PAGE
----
Complete blood counts, electrolytes, glucose, calcium, phosphates, liver and renal function, creatine phosphokinase, and urine analysis were normal. Thyroid function tests showed free thyroxine (T4) level of 2.78 ng/dl (normal 0.7-1.48 ng/dl), free triiodothyronine (T3) level of 4.90 pg/ml (normal 1.71-3.71 pg/ml), and thyroid stimulating hormone (TSH) level of 0.01 μIU/L (normal 0.35-4.94 μIU/ml). I 131 thyroid scintigraphy revealed increased uptake and homogenous distribution of radio tracer after 24 and 48 h [Figure 2]. Nerve conduction studies revealed bilateral severe axonal neuropathy involving the bilateral tibial, peroneal, and sural [Table 1]. Electromyography showed fibrillations and few fasciculations with normal insertional activity suggestive of neurogenic involvement. Left sural nerve biopsy was done. Left sural nerve biopsy was done. Light microscopy showed focal loss of small myelinated axons in centrofascicular zone within fascicles with increase in endoneural collagen without inflammatory infiltrate [Figure 3]a]. Electron microscopy revealed large myelinated fibers showing focal myelin blebbing, splitting, and degeneration [Figure 3]b]. Vitamin B12, folic acid, angiotensin converting enzyme levels, serum protein electrophoresis, antinuclear antibodies, cytoplasmic and perinuclear anti-neutrophil cytoplasmic antibodies (c- and pANCA), anti-SSA, anti-topoisomerase, and urinary porphobilinogens were negative. Antithyroid therapy with carbimazole (30 mg/day) and propranolol (60 mg/day) was started and within 4 weeks a biochemical improvement (TSH = 0.3 μIU/l, free T4 = 1.9 ng/dl) and significant improvement in muscle strength was noted. Ankle jerks were absent but the response to sensory stimuli improved. Repeat nerve conduction studies after 3 months showed improvement, substantiating our diagnosis of thyrotoxic neuropathy.{Table 1}{Figure 2}{Figure 3}


Although patients of thyrotoxicosis experience a wide range of neuromuscular disorders: Proximal myopathy, exophthalmic ophthalmoplegia, thyrotoxic periodic paralysis, myasthenia gravis, rhabdomyolysis, neuropsychiatric syndromes, movement disorders, and thyrotoxic neuropathy is not a well-recognized entity. [2] It is not clear as to how abnormalities in thyroid function mediate neurological dysfunction. Direct effect of thyroid hormones on the nerves, immune-mediated neuropathy, and hypermetabolic state depleting the nerves of essential substances are implicated as the potential pathogenic mechanisms. The site of the primary lesion is the cell body of the motor neuron with affection of peripheral nerve, dorsal root ganglion, and anterior horn cell. Electrophysiological studies reveal a mixed axonal and demyelinating sensorimotor neuropathy. [3] Acute neuropathy associated with paraplegia was first described by Charcot [4] in 1889 and called 'Basedow's paraplegia' by Joffroy in 1894.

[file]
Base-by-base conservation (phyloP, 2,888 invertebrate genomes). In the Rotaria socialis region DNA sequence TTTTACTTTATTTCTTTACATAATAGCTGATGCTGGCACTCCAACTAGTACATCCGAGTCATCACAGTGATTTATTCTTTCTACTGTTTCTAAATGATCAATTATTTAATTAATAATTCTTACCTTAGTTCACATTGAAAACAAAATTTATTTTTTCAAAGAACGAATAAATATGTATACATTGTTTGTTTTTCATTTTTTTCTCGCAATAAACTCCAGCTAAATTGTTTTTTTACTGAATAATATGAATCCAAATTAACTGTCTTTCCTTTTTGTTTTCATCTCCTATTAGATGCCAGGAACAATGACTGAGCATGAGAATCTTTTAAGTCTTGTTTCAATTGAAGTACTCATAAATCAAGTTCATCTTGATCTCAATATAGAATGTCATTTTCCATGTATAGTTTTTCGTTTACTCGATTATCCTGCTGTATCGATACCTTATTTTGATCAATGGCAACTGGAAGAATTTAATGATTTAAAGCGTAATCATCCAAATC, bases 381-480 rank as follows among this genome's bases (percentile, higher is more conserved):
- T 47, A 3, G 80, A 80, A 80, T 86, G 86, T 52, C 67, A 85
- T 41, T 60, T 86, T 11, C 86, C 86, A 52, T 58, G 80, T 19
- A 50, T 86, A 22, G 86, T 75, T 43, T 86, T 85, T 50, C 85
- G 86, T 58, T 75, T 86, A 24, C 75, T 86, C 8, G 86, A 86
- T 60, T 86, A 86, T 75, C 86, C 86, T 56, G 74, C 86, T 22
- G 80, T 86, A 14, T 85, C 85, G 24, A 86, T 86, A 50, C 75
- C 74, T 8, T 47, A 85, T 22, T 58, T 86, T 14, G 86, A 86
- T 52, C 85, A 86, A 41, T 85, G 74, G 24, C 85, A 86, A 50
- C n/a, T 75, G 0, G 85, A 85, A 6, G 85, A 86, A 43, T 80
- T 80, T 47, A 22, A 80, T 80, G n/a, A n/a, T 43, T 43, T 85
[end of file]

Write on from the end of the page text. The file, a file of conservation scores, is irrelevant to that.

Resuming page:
The incidence of peripheral neuropathy in hyperthyroid subjects detected by electrophysiological testing in studies by Duffy et al., [5] Ludin et al., [6] and Sozay et al., [7] were 19, 65.5, and 35.5%, respectively. As most of the patients with neuropathy were asymptomatic, authors concluded that electrophysiological studies are useful in diagnosing asymptomatic polyneuropathy in these patients. Thyrotoxic neuropathy had a very good response to antithyroid treatment as observed by Duffy et al. [5] 'Thyrotoxic myopathy' may actually be a neuropathic disorder in its early stages of denervation as McComas et al., [3] found neuropathic changes in 20 patients with 'thyrotoxic myopathy'. Joffroy's description of Basedow's paraplegia; "flaccid paraplegia with absent reflex, minimal or no sensory disturbance, and absent sphincter disturbances"; would very well fit the description of acute postinfective polyneuritis or Guillain-Barré syndrome. Electron microscopic studies in Guillain-Barré syndrome have shown a predominant segmental demyelination; whereas, abnormalities in mitochondria and cytoskeletal elements (mitochondrial hypertrophy, loss of mitochondria, and glycogen deposits) are usual findings of thyrotoxic neuropathy as seen in our patient. [8],[9] On the other hand, in hypothyroid neuropathy, light microscopy shows myelin breakdown, demyelination, and remyelination with ultrastructural changes like excessive glycogen deposits, crystalline inclusions in Schwann cells, mitochondrial aggregates, and disintegrated neurotubules and neurofilaments; [10] suggesting definite role of thyroid hormones in the structural and functional development of the nerves.

In conclusion, the patient here presented with subacute polyneuropathy and the absence of any other identifiable cause of neuropathy except thyrotoxicosis, and the response to anti-thyroid treatment strongly suggests the diagnosis of thyrotoxic neuropathy. Thyroid function tests can be helpful in the diagnosis of this frequently treatable peripheral neuropathy in hyperthyroid patients and should be included in the routine workup in a patient presenting with peripheral neuropathy.